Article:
🌓 Base circling around the Moon first step to Mars and beyond

🌓 Base circling around the Moon first step to Mars and beyond

50 years after humanity’s first steps on the lunar surface, NASA endeavors to repeat its prowess, this time with a long-term project in mind.

Vincent Roose
Vincent Roose

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There is no secret about it. Several nations and agencies, China and United States in the forefront, have designated Mars as their new target for inhabited space exploration. These announcements and the obstacles brought up by such groundbreaking missions sound particularly exciting. After the words, the time has now come to act.

To reach this goal, NASA’s rationale is straightforward: the best preparation for a human mission on Mars will be to practice once again on something we know. But this time, instead of merely visiting our moon, NASA intends to put in lunar orbit a durable outpost for vital and technical support: the Gateway.

One does not just send men and women to space like that! You need first to foresee as many problems as possible and provide quick solutions to them beforehand. Because once the astronauts are on, everything outside of their ship is hostile to their life. Take the Apollo 11 mission. Prior to it, five automated landers had hit the lunar ground, and one manned spacecraft had flown around the moon. Despite the risks, Neil Armstrong, Buzz Aldrin, and Michael Collins had all they needed to see their mission succeed.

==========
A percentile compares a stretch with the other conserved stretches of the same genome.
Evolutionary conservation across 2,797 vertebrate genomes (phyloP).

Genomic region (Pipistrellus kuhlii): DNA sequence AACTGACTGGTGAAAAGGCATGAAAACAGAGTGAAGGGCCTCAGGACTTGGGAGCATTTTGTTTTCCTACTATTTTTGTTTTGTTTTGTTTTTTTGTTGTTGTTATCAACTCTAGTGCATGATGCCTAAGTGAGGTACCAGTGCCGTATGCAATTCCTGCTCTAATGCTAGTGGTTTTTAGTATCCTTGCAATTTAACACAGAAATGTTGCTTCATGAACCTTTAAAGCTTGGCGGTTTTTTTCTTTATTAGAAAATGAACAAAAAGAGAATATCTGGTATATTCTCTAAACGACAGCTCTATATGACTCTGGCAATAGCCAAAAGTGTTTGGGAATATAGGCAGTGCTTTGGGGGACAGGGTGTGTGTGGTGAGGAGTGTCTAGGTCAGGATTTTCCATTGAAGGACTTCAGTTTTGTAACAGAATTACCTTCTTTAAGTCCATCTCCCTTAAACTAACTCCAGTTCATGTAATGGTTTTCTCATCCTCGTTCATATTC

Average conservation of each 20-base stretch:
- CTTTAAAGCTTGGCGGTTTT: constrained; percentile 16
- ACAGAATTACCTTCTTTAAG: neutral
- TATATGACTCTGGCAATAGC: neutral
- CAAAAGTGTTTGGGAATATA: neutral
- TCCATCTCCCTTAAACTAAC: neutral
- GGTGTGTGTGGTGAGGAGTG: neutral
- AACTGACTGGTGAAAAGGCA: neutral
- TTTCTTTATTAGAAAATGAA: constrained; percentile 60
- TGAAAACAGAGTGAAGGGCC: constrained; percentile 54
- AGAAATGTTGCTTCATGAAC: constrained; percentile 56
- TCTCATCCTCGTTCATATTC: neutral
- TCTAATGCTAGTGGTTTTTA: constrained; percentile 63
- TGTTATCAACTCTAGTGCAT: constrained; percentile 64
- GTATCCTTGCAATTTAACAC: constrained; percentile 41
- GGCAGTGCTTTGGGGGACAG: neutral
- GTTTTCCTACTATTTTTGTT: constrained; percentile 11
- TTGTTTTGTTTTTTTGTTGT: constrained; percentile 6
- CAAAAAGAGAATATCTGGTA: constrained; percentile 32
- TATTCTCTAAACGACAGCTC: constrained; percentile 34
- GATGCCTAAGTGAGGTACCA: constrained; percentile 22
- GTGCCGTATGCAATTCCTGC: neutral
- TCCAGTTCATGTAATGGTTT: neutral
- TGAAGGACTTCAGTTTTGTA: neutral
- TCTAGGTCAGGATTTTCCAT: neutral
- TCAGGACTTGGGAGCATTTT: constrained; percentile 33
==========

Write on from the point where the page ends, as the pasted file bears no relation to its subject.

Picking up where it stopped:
Gateway stands as a pillar step on the way to Mars.

Gateway will be a stepping stone for further exploration of our solar system. Image: NASA

A base for further exploration

Think of it this way: when you plan a trip to a foreign country, you pick yourself a hotel room that will become your base before you explore nearby areas. Gateway will not differ much from your holiday hotels, except that NASA must build and send it itself first. It is designed to host components for regular moon landings, habitation, and logistics capabilities.

Firstly, Gateway will provide visiting astronauts with the Power and Propulsion Element (PPE), a 60-kilowatt solar electric propulsion module to ensure power supply in the whole outpost. Maxar Technologies has been selected to build the PPE.

Secondly, Gateway will offer shelter for visitors. For this purpose, it will include the Habitation and Logistics Outpost (HALO), a cabin to control, store, and communicate. North Grumman will oversee the design of Gateway’s living quarter.

Thirdly, Gateway will need logistics support for all incoming missions, either scientific or commercial. And without surprise, this part of the program will be in the hands of Elon Musk’s SpaceX. Their Falcon Heavy vehicle should launch the PPE and HALO together in November 2024.

Images: NASA